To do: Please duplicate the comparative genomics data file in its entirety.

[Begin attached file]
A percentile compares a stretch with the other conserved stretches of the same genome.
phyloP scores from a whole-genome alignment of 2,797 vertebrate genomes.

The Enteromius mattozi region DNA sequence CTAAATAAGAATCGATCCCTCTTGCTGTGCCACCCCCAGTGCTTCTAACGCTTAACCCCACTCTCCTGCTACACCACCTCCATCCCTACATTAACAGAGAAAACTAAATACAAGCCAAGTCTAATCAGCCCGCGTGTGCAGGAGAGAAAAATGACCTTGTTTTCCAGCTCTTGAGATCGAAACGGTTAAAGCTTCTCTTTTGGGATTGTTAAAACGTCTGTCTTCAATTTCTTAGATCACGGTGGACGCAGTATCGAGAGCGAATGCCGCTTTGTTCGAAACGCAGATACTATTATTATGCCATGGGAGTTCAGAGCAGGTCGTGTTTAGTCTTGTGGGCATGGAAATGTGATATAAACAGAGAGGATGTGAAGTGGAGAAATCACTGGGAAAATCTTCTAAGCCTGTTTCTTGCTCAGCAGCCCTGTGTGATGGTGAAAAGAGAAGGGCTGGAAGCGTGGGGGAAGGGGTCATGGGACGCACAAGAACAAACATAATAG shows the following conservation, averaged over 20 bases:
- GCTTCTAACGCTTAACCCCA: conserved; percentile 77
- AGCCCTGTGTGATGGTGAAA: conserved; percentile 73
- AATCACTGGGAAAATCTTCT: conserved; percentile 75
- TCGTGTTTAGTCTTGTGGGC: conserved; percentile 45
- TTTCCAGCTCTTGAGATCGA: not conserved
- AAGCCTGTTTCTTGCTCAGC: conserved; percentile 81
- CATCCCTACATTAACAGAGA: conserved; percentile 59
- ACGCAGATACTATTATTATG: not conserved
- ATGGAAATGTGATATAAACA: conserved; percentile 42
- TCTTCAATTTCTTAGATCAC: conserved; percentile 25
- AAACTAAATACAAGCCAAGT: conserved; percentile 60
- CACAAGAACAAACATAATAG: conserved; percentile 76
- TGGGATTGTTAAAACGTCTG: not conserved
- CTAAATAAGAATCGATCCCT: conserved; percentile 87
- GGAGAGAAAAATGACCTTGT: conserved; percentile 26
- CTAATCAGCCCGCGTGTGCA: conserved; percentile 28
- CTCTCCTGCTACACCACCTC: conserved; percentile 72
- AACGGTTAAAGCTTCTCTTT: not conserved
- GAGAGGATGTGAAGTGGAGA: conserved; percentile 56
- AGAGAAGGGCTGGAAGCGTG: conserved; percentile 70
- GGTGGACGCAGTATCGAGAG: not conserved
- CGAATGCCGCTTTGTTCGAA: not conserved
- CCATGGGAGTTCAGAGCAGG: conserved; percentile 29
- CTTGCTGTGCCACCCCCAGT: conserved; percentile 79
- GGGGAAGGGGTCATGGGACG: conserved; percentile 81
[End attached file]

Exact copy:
A percentile compares a stretch with the other conserved stretches of the same genome.
phyloP scores from a whole-genome alignment of 2,797 vertebrate genomes.

The Enteromius mattozi region DNA sequence CTAAATAAGAATCGATCCCTCTTGCTGTGCCACCCCCAGTGCTTCTAACGCTTAACCCCACTCTCCTGCTACACCACCTCCATCCCTACATTAACAGAGAAAACTAAATACAAGCCAAGTCTAATCAGCCCGCGTGTGCAGGAGAGAAAAATGACCTTGTTTTCCAGCTCTTGAGATCGAAACGGTTAAAGCTTCTCTTTTGGGATTGTTAAAACGTCTGTCTTCAATTTCTTAGATCACGGTGGACGCAGTATCGAGAGCGAATGCCGCTTTGTTCGAAACGCAGATACTATTATTATGCCATGGGAGTTCAGAGCAGGTCGTGTTTAGTCTTGTGGGCATGGAAATGTGATATAAACAGAGAGGATGTGAAGTGGAGAAATCACTGGGAAAATCTTCTAAGCCTGTTTCTTGCTCAGCAGCCCTGTGTGATGGTGAAAAGAGAAGGGCTGGAAGCGTGGGGGAAGGGGTCATGGGACGCACAAGAACAAACATAATAG shows the following conservation, averaged over 20 bases:
- GCTTCTAACGCTTAACCCCA: conserved; percentile 77
- AGCCCTGTGTGATGGTGAAA: conserved; percentile 73
- AATCACTGGGAAAATCTTCT: conserved; percentile 75
- TCGTGTTTAGTCTTGTGGGC: conserved; percentile 45
- TTTCCAGCTCTTGAGATCGA: not conserved
- AAGCCTGTTTCTTGCTCAGC: conserved; percentile 81
- CATCCCTACATTAACAGAGA: conserved; percentile 59
- ACGCAGATACTATTATTATG: not conserved
- ATGGAAATGTGATATAAACA: conserved; percentile 42
- TCTTCAATTTCTTAGATCAC: conserved; percentile 25
- AAACTAAATACAAGCCAAGT: conserved; percentile 60
- CACAAGAACAAACATAATAG: conserved; percentile 76
- TGGGATTGTTAAAACGTCTG: not conserved
- CTAAATAAGAATCGATCCCT: conserved; percentile 87
- GGAGAGAAAAATGACCTTGT: conserved; percentile 26
- CTAATCAGCCCGCGTGTGCA: conserved; percentile 28
- CTCTCCTGCTACACCACCTC: conserved; percentile 72
- AACGGTTAAAGCTTCTCTTT: not conserved
- GAGAGGATGTGAAGTGGAGA: conserved; percentile 56
- AGAGAAGGGCTGGAAGCGTG: conserved; percentile 70
- GGTGGACGCAGTATCGAGAG: not conserved
- CGAATGCCGCTTTGTTCGAA: not conserved
- CCATGGGAGTTCAGAGCAGG: conserved; percentile 29
- CTTGCTGTGCCACCCCCAGT: conserved; percentile 79
- GGGGAAGGGGTCATGGGACG: conserved; percentile 81